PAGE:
Nvidia Titan Xp for a PCI-E Mac Pro, backed up by High Sierra
Editor's Note: This is a complex subject, and AppleInsiders YouTube audience requested a condensed version of the editors written in January on the subject. We're not going to rehash the entire editorial here, but the transcription for the video follows.
The beauty of the modular Mac Pro until 2012 is that you can replace your graphics cards to keep your Mac Pro up-to-date with the latest technology and graphics recovery capabilities, but those who chose Nvidia cards are stuck with old MacOS software, and it can be annoying.
MacOS Mojave dropped support for new Nvidia graphics drivers, except for a couple of chip sets included in Apple portable laptops, all of them outdated.
In the last couple of years, external GPUs have been on their way and Macs with otherwise low graphics performance are boosting things like video transmission and gaming. For example, the 2018 Mac Mini has a great performance potential with a 6-core i7 processor that surpasses even the best CPU in the 2018 MacBook Pro.
The small size means that it does not contain a dedicated graphics card, so for those who need graphics performance, they must resort to an eGPU. And with Nvidia drivers who don't see support in MacOS Mojave, those who already own Nvidia cards are out of luck.
So why is there no support for Nvidia drivers? What caused this and what can you do about it? We'll tell you what you can do in an instant, but let's go back in time to see how Apple and Nvidia's relationships fell apart.
The first Mac with Nvidia graphics processor was released in 2001, but Apple still used chips produced by ATI, the company that was eventually acquired by AMD in 2008.
In 2004, Apple Cinema Display was delayed, apparently because of Nvidia's inability to produce the required graphics card, the GeForce 6800 Ultra DDL.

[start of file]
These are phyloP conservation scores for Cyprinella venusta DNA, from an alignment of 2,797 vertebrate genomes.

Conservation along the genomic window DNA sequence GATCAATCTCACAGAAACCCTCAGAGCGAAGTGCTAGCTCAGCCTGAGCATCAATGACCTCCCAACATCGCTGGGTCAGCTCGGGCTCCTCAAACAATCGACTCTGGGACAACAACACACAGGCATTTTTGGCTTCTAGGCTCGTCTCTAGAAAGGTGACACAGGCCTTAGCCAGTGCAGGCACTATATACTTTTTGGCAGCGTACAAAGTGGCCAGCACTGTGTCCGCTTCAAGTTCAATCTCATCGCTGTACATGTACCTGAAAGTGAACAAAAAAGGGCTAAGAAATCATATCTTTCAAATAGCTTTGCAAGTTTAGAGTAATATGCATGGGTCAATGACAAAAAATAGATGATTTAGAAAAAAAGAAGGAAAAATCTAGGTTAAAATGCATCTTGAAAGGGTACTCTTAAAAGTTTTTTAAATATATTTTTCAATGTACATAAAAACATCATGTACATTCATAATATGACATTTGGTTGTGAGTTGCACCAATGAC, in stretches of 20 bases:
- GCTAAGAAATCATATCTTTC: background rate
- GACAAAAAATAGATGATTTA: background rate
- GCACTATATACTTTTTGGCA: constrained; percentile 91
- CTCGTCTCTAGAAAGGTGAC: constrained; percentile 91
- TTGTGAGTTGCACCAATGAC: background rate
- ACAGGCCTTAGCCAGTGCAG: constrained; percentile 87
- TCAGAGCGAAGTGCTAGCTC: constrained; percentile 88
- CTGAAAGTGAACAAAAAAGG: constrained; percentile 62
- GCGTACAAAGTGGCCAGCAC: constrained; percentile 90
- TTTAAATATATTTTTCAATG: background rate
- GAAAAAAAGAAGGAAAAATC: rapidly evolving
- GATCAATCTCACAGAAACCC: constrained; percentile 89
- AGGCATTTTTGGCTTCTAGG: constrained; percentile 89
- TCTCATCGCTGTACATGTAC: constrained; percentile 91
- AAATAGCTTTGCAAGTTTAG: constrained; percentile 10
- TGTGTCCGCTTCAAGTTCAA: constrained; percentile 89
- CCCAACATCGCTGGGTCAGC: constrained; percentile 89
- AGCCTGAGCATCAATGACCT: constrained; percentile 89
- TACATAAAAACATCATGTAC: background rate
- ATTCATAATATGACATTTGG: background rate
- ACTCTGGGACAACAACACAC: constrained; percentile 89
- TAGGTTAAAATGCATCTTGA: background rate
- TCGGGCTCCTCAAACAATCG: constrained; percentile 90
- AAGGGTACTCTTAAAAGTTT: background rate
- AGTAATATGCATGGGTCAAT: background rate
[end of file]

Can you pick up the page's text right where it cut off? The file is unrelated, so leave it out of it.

So in 2008, Apple's MacBook Pro came with Nvidia graphics chips that revolutionized the MacBook by taking over the features of Northbridge and Southbridge controllers along with the actual graphic rendering. Because of that, Intel filed a lawsuit against Nvidia, making things a bit complicated for Apple.
Nvidia processor in a MacBook Pro 2008
Not only that, but Apple had to admit that some 2008 MacBook Pros had faulty Nvidia processors, which led to a class action case for Nvidia and lost profits for Apple due to MacBook Pro repairs.
About the same time, the iPhone transformed the mobile market and meant that phones now needed GPUs and Apple decided to go with Samsung instead. At this time, Nvidia believed that its own patents also applied to mobile GPUs, granting patent infringement claims against Qualcomm and Samsung, trying to get them and possibly Apple to pay license fees.
In 2016, Apple did not put Nvidia processors in the 15-inch MacBook Pro, and instead went with AMD, publicly because of performance per watt problems.
Nvidia competitor AMD recently launched Radeon 7, a high-performance 7-nanometer GPU that allegedly has drivers on the way to macOS Mojave
And now, in 2019, there are no functional drivers for modern cards in Mojave at all. In October 2018, Nvidia issued a public statement that Apple fully controls drivers for MacOS and that they cannot release a driver unless approved by Apple.
Basically, there is no chemical technical limitation that causes the macOS Mojave to be incompatible with the Nvidia graphics card. Someone at Apple simply won't support Nvidia drivers, possibly due to past relationship issues.
For a long time, Apple's professional apps were optimized for OpenCL, which AMD cards run efficiently, not CUDA, the proprietary framework that Nvidia focuses on. Apple wants Apple apps to run better, as easy as that.
On an Apple support site to install Mojave on older Mac Pros, Apple says Mojave requires a graphics card that supports Metal. Within the list of compatible graphics cards, you see two older Nvidia cards and quite a few new options from AMD.
Blackmagic eGPU Pro next to a MacBook Pro
So, from the look of it, to Nvidia and Apple both relent and decide to meet the other halfway , there will be no Nvidia support for eGPUs or Mac Pro that may or may not have PCI-E slots. And with AMD's Vega 56 and 64 already supporting metal and Vega 7 support coming soon to MacOS, Apple doesn't look like negotiating temperature.
Complicating issues are that Apple is working on its own GPU technology. It looks like it's already in the iPhone, and it's just a matter of time until it makes it to the Mac.
If you need Nvidia, you can always downgrade to High Sierra and hope that the two companies come to their senses for the sake of the user.